Background/objectives: Calf muscle hypertonicity following stroke may impair walking rehabilitation. The aim of this study was to assess botulinum toxin (Dysport) in post-stroke calf spasticity.
Methods: A prospective, multicentre, double-blind, placebo-controlled, dose-ranging study was performed to evaluate dysport at 500, 1,000 or 1,500 units in 234 stroke patients. They were assessed at 4-week intervals over 12 weeks.
Results: The primary outcome measure, 2-min walking distance and stepping rate increased significantly in each group (p < 0.05, paired test), but there was no significant difference between groups (including placebo). Following dysport treatment, there were small but significant (p = 0.0002-0.0188) improvements in calf spasticity, limb pain, and a reduction in the use of walking aids, compared to placebo. Investigators' and patients' assessments of overall benefit suggested an advantage for dysport over placebo, but this was not significant. Sixty-eight patients reported 130 adverse events, with similar numbers in each group. The few severe events recorded were not considered to be treatment-related.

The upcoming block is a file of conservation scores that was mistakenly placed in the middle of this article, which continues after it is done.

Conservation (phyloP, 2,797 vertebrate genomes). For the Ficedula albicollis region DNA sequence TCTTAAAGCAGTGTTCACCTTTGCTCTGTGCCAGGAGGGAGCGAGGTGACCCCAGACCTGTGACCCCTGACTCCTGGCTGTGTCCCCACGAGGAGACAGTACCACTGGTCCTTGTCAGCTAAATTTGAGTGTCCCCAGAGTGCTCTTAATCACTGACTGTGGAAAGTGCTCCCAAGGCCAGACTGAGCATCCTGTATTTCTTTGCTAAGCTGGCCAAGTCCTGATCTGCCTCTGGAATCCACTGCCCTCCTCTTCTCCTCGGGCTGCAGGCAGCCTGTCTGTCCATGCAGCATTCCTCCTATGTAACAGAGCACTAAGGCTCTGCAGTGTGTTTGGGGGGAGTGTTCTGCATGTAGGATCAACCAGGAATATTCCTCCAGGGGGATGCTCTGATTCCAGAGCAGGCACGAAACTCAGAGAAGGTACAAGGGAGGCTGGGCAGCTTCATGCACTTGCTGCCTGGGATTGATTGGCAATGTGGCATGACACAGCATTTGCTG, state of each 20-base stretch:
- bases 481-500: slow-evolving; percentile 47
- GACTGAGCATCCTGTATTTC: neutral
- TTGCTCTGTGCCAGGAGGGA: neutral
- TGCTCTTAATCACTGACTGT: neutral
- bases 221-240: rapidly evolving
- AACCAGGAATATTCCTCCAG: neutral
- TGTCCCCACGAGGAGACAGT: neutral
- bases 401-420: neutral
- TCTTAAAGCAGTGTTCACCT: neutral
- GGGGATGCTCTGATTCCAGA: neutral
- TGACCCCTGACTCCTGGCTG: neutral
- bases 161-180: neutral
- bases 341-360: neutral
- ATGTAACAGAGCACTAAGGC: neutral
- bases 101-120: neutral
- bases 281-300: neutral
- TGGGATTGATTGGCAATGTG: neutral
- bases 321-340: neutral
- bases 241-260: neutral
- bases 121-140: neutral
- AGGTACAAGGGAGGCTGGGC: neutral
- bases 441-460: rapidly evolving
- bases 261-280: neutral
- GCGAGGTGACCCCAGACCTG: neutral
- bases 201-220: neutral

Conclusion: Dysport resulted in a significant reduction in muscle tone, limb pain and dependence on walking aids. The greatest benefits were in patients receiving dysport 1,500 units, but 1,000 units also had significant effects. Dysport 500 units resulted in some improvements. Since few adverse events were reported, this therapy is considered safe and may be a useful treatment in post-stroke rehabilitation of the leg. Possible reasons why functional improvements in gait parameters were not observed are also discussed.
Copyright 2003 S. Karger AG, Basel